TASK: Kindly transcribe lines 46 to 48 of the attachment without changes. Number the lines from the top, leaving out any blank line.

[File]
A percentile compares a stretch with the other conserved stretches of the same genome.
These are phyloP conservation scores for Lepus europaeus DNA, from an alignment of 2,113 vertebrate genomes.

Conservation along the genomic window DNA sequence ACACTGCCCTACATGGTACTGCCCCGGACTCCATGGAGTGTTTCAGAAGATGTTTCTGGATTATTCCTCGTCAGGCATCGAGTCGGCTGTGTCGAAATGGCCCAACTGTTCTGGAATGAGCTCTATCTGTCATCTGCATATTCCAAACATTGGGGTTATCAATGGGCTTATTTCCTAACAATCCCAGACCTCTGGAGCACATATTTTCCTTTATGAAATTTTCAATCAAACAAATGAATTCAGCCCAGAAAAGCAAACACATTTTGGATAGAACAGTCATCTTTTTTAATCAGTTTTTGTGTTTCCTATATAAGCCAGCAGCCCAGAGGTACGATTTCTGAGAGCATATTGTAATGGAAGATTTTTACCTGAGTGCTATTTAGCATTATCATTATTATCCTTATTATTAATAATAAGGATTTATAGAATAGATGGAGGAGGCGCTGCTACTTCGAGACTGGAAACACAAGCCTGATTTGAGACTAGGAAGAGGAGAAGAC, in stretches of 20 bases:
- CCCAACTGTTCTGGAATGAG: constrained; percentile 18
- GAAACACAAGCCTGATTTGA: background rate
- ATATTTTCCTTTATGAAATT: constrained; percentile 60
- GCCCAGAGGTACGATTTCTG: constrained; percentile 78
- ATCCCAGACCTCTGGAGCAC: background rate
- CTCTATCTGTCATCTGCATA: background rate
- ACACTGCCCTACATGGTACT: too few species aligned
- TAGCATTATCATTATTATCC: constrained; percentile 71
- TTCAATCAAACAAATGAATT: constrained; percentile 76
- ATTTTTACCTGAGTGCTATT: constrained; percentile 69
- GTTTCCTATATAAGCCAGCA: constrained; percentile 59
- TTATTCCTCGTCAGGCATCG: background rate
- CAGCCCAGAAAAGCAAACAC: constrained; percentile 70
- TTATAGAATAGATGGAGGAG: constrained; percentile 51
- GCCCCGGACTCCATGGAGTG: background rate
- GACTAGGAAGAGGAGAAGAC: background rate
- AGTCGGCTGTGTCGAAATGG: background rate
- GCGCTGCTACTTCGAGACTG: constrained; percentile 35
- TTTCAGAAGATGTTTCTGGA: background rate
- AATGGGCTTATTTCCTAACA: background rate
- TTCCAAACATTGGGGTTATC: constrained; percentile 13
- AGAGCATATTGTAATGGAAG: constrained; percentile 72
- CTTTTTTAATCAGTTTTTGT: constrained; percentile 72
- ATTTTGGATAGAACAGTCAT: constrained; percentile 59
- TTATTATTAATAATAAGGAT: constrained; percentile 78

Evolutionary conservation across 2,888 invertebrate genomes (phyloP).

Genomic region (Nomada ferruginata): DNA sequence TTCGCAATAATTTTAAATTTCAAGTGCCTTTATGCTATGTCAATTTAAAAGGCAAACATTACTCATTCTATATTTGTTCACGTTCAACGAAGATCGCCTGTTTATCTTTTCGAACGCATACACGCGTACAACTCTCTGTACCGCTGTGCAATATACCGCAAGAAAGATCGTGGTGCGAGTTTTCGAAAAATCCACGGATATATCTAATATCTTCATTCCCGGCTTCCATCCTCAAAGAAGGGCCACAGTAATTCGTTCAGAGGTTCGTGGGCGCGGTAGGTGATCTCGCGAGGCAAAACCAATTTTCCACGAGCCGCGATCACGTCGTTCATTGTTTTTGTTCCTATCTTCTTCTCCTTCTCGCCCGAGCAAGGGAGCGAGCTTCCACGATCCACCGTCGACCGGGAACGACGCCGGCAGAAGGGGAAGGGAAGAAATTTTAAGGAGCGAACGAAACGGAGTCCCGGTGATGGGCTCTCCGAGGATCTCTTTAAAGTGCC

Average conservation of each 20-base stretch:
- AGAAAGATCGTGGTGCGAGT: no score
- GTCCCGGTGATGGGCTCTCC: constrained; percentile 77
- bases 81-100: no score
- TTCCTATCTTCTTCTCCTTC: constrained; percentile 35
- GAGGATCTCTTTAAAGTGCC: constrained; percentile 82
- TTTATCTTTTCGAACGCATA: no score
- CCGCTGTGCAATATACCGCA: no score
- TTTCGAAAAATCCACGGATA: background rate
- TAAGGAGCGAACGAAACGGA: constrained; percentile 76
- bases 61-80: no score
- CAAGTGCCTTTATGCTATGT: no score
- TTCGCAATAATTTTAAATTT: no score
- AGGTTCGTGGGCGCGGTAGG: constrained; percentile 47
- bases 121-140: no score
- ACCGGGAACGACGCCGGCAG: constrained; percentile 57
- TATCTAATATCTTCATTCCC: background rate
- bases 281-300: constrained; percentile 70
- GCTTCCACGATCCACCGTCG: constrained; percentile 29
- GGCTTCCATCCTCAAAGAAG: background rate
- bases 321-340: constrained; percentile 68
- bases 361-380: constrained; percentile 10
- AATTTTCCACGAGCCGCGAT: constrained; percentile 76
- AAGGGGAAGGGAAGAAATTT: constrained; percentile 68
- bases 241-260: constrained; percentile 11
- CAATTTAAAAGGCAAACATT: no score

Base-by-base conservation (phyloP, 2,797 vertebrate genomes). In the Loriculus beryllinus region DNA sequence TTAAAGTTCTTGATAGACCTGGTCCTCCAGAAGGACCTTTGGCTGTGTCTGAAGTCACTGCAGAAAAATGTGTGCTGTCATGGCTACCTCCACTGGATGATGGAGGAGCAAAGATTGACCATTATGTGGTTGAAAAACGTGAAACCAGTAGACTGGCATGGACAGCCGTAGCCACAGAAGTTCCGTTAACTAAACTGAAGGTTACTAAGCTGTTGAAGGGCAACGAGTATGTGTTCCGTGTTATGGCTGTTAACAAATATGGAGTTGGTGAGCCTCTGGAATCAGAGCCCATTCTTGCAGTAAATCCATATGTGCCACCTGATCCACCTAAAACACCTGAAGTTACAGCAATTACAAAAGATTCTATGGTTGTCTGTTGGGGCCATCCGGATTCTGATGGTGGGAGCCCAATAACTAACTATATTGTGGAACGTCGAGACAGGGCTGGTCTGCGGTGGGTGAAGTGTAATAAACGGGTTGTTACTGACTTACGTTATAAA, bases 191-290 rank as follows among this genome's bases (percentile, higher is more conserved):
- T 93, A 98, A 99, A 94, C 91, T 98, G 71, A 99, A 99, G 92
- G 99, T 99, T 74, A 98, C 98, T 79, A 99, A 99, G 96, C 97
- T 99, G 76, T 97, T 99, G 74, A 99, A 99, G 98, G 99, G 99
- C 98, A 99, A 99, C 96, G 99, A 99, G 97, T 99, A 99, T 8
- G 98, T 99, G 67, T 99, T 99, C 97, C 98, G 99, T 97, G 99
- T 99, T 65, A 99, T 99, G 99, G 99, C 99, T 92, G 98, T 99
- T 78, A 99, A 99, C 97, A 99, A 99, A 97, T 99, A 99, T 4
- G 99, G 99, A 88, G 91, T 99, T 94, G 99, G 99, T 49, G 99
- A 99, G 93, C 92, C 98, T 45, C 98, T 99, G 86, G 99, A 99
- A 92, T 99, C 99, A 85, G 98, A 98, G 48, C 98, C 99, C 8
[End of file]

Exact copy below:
- ACCGGGAACGACGCCGGCAG: constrained; percentile 57
- TATCTAATATCTTCATTCCC: background rate
- bases 281-300: constrained; percentile 70